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Interview: Ken Boothe in Kingston (Part 1)

Interview: Ken Boothe in Kingston (Part 1)

Interview: Ken Boothe in Kingston (Part 1)

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"I sang for Duke Reid and I went right upstairs"


I am a homely and humble person” says Ken Boothe in his soulful, sonorous tones. “I am not given to too much extravagance.”

We are sitting in the yard of his striking blue and white house – which, if not extravagant, is certainly impressive. Ken is wearing a blue Angry Birds Star Wars t-shirt that matches the walls. He introduces two younger artists he is recording – Smiley Don and Ricardo Suave (later they will be joined by Heptones legend Naggo Morris).

We discuss last weekend’s concert on Keesing Avenue with the Fab Five (“Superb. When you’re singing with Fab Five you don’t think about problems. They know everything about you”) and whether February’s Reggae Month events are spread too thin (“Everybody’s having a little thing here and there. The music should be the number one priority for the entire country. Reggae took Jamaica to heights.”)

It starts to rain so we remove our shoes and enter a museum of memorabilia from a glittering career in popular music’s golden age. We retire to the built in studio to conduct our interview. Ken sits with his two year old granddaughter on his knees. "I'll carry you outside" he chides tenderly when she shouts into the mic, buying a few minutes silence at a time until she forgets and begins talking again.

Over the years reggae music has come a long way” he says before we start. “People went through perilous times to make this music what it is today. A lot of suffering, perseverance, hope and faith”.

Yet Ken is the first to admit his glorious voice had a habit of easing his passage in those early years: across the intimidating threshold of Studio 1, Brentford Road, to the UK pop charts with a cover of Bread’s Everything I Own.

Ken Boothe

Let’s go back to the beginning. You grew up in Denham Town in colonial times.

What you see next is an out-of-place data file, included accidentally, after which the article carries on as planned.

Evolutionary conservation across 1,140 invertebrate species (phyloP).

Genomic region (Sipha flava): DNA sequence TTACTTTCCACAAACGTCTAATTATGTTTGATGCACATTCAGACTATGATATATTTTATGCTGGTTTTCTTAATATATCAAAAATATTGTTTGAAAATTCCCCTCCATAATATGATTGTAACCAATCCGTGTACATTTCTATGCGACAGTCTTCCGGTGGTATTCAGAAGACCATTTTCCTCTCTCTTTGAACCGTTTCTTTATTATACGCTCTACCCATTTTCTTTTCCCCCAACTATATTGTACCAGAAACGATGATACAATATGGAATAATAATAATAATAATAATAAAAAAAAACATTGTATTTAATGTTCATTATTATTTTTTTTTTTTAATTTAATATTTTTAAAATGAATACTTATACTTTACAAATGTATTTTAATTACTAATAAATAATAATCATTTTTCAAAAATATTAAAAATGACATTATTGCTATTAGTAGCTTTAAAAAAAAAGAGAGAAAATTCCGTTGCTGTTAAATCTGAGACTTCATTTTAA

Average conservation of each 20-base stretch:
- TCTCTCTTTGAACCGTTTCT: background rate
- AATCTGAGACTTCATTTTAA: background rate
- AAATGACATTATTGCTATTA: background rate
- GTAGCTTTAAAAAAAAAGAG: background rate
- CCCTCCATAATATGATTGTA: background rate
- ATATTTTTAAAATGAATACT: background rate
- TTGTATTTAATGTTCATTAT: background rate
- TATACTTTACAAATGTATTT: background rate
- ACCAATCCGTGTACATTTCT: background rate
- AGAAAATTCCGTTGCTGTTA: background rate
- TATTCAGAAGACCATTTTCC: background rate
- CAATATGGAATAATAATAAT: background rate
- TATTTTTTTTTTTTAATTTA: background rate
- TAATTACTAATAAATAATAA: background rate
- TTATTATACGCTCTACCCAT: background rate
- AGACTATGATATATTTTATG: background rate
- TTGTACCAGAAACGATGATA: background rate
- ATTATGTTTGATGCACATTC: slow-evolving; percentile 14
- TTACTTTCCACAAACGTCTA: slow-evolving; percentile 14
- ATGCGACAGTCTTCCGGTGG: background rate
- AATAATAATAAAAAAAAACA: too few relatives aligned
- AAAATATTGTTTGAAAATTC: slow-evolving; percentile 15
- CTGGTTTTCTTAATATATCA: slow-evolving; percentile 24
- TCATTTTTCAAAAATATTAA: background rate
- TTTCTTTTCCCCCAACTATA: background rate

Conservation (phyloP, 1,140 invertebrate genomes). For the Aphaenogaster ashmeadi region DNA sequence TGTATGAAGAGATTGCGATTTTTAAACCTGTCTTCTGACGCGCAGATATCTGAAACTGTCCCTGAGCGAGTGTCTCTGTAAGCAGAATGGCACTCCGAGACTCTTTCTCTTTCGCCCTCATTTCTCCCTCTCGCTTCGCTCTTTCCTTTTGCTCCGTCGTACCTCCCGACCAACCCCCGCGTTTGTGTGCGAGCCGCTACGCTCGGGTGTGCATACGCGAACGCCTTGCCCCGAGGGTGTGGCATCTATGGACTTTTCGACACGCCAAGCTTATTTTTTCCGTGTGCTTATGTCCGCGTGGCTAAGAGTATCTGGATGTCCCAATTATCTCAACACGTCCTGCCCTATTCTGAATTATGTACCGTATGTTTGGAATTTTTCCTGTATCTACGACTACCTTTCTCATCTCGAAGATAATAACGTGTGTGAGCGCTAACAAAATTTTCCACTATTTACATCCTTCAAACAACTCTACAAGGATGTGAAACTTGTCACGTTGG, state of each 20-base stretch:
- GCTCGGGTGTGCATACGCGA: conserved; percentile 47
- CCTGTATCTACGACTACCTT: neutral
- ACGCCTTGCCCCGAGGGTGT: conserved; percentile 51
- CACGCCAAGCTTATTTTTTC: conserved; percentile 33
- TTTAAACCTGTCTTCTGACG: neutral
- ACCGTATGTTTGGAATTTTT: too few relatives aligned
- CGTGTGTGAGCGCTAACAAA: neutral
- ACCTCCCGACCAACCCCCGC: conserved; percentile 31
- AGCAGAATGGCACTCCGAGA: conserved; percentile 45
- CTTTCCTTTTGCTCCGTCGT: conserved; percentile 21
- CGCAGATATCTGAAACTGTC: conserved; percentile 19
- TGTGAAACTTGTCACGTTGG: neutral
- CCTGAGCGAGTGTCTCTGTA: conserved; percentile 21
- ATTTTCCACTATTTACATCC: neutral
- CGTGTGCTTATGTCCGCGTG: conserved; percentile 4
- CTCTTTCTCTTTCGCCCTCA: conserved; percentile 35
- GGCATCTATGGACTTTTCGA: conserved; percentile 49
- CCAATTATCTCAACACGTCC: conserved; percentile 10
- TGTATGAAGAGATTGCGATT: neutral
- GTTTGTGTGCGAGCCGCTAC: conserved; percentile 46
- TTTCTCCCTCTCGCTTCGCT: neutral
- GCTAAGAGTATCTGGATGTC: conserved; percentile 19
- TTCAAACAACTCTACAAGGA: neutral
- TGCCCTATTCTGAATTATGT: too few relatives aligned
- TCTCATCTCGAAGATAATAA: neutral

In the colonial days. When we weren’t as fortunate as some other people were. But I think entertainers have a special job to do – to motivate people. To uplift the minds of people to show them that it’s not where you live but how you live and not where you’re going but where you’re coming from. I think artists set an example in that form.

Entertainers have a special job to do – to motivate people

When you were starting there weren’t as many singers coming out of Denham Town as neighbouring Trench Town.

Trench Town was like our Las Vegas! (laughs) Me and Stranger Cole were two chaps growing up in Denham Town so we automatically had to end up in Trench Town most of the time. You didn’t know where you could get to associate with other singers unless you could go into Trench Town. The first set of people that grew me were from Trench Town. People like Joe Higgs, Alton Ellis, these were the corner stones. Delroy Wilson – as the child star in those days. He actually gave Trench Town a big boost. Delroy came with such an impact on people. He was the first star where anywhere he was on the street people would gather ‘round him because of the songs that they were hearing.

Many singers came out of Trench Town, some from Rose Town but that is actually the same vicinity. Heptones, Maytals, the Richards brothers. It was a singing place where you had singers in every yard. These houses were government houses and most of us grew up singing in kitchens. (laughs)

Your older sister Hyacinth was a singer.

My mother is the one that inspired all of us because my sister heard her singing. When she was washing her clothes she’d sing a lot of gospel and my sister took it up and decided to take it to another point commercially where she started to go on stage shows - as the host. My sister I can never ever forget her. She was my gateway to this business. And then – to do it professionally now – Stranger Cole. Because you have many different gates you know? One opens at first and then that person that opened that gate for you is not there anymore so you have to find somebody to open another door – and that was Stranger Cole.

My mother is the one that inspired all of us

How did you first meet Stranger Cole?

I’ve spoken about it so many times that sometimes I try to explain it another way. (laughs) I didn’t know him but I used to pass by his house and he would be singing. I got curious and I’m a peculiar kind of person when I hear music. I loved music since I was young. Since I was a little boy going to primary school, attending Denham Town Primary. I had been singing from a young age. I used to do YMCA and any things kids were involved in my mother used to let me enter and I used to win most of those contests too. (laughs)

How did you and he start singing together?

I’d be outside listening and then gradually I found myself in the midst. That’s how music is. That’s why music is beautiful. Even a movie can’t do without a soundtrack. I found myself in the midst of Stranger Cole and brought in a little harmony and Stranger said “But you can sing!” He was a big star long before me. He was a genius. He sang with Patsy, he sang with another group where they didn’t pursue it as a business and then I met him and I fell in love with everything he was doing. There was a place we called the Bar Twenty – that was where he lived and when I met Stranger that place was like my next home away from home.